Achieving Our Country: Leftist Thought in Twentieth-Century America is a 1998 book by American philosopher Richard Rorty, in which the author differentiates between what he sees as the two sides of the left, a cultural left and a reformist left. He criticizes the cultural left, which is exemplified by post-structuralists such as Michel Foucault and post-modernists such as Jean-François Lyotard. Although these intellectuals make insightful claims about the ills of society, Rorty holds that they provide no alternatives and even present progress as problematic at times. On the other hand, the progressive left, exemplified for Rorty by John Dewey, makes progress its priority in its goal of "achieving our country." Rorty sees the reformist left as acting in the philosophical spirit of pragmatism.
|Cover artist||Louis Lozowick|
|Subject||Politics of the United States|
|Publisher||Harvard University Press|
|Media type||Print (Hardcover)|
|LC Class||HN90.R3 R636 1998|
Achieving Our Country is an adaptation of lectures Rorty gave at Harvard University. It consists of expanded versions of the three lectures, two appendices ("Movements and Campaigns", "The Inspirational Value of Great Works of Literature") as well as the notes, acknowledgements, and index.
"American National Pride: Whitman and Dewey"Edit
Rorty begins by arguing the case for "national pride"; having pride in a nation motivates people to seek to improve their nation – one must feel emotion of some sort. But in recent times, such as after the Vietnam War and towards the end of the twentieth century, art and, for Rorty, literature, in particular, are not cultivating a form of national pride, and hence are affecting politics: "Competition for political leadership is in part a competition between differing stories about a nation's self-identity, and between differing symbols of its greatness.
Rorty singles out Snow Crash and Leslie Marmon Silko's Almanac of the Dead as modern works that serve as exemplars of the second of two predominant narratives, a rejection of national pride with "tones either of self-mockery or of self-disgust" (the other narrative is a "simple-minded militaristic chauvinism"). The rejection of national pride is fundamentally weakening and dispiriting: "Novels like Stephenson's, Condon's The Manchurian Candidate, and Pynchon's Vineland are novels not of social protest but rather of rueful acquiescence in the end of American hopes."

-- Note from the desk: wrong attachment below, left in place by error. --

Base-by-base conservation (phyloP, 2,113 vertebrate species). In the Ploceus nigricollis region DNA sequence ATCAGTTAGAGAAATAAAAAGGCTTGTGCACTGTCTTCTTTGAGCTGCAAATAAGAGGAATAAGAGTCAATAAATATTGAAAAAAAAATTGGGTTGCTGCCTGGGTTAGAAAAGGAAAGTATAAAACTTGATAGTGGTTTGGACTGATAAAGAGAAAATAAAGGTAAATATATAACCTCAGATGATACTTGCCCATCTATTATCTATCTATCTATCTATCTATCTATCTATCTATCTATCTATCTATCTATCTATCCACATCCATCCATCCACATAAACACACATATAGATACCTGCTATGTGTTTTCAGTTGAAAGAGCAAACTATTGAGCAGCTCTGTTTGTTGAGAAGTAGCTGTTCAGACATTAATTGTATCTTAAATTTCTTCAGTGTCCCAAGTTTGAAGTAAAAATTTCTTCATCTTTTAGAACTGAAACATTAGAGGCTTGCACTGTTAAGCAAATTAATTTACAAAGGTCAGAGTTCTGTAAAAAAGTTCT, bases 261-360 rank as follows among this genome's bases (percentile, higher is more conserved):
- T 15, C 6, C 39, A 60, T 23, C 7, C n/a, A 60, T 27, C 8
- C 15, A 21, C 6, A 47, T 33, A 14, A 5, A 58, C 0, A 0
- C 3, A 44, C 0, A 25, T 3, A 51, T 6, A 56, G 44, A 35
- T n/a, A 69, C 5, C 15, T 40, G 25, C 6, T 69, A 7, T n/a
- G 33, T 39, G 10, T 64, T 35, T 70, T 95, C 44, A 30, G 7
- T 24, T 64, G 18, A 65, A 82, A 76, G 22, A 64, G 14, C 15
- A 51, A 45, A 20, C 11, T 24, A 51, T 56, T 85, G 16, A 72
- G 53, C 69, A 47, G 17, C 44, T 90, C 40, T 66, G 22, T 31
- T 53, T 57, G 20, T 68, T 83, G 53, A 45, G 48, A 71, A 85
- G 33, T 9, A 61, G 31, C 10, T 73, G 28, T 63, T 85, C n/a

The second narrative is equally dispiriting but for a different reason; leftist literature often focuses on what is wrong with America and where there is hypocrisy and actions at odds with avowed ideals, so "When young intellectuals watch John Wayne war movies after reading Heidegger, Foucault, Stephenson, or Silko, they often become convinced that they live in a violent, inhuman, corrupt country ... this insight does not move them to formulate a legislative program, to join a political movement, or to share in a national hope." Rorty contrasts the named novels with the socialist novels of the early 1900s – The Jungle, An American Tragedy, The Grapes of Wrath, etc.
The essential theme to those novels is that America is not yet achieved, that "the tone of the Gettysburg Address was absolutely right, but that our country would have to transform itself in order to fulfill Lincoln's hopes."
Rorty quotes approvingly Walt Whitman's Democratic Vistas: "'democracy' is a great word, whose history ... remains unwritten, because that history has yet to be enacted." This theme is consistent to the left and is where Rorty derives the title: "The Left, by definition, is the party of hope. It insists our nation remains unachieved." Whitman and John Dewey are essential to his discussion because he identifies them as crucial to developing the mythology of an unachieved America which was "ubiquitous on the American Left prior to the Vietnam War."
Their contribution is a pragmatic twist on Georg Wilhelm Friedrich Hegel and Hegelianism, in which America is eventually a glorious synthesis of all the opposed civilizations and ideas mingling in a democracy. This philosophy undergirds the old left's view. The context understood, Rorty promises to contrast "the Deweyan, pragmatic, participatory Left as it existed prior to the Vietnam War and the spectatorial Left which has taken its place."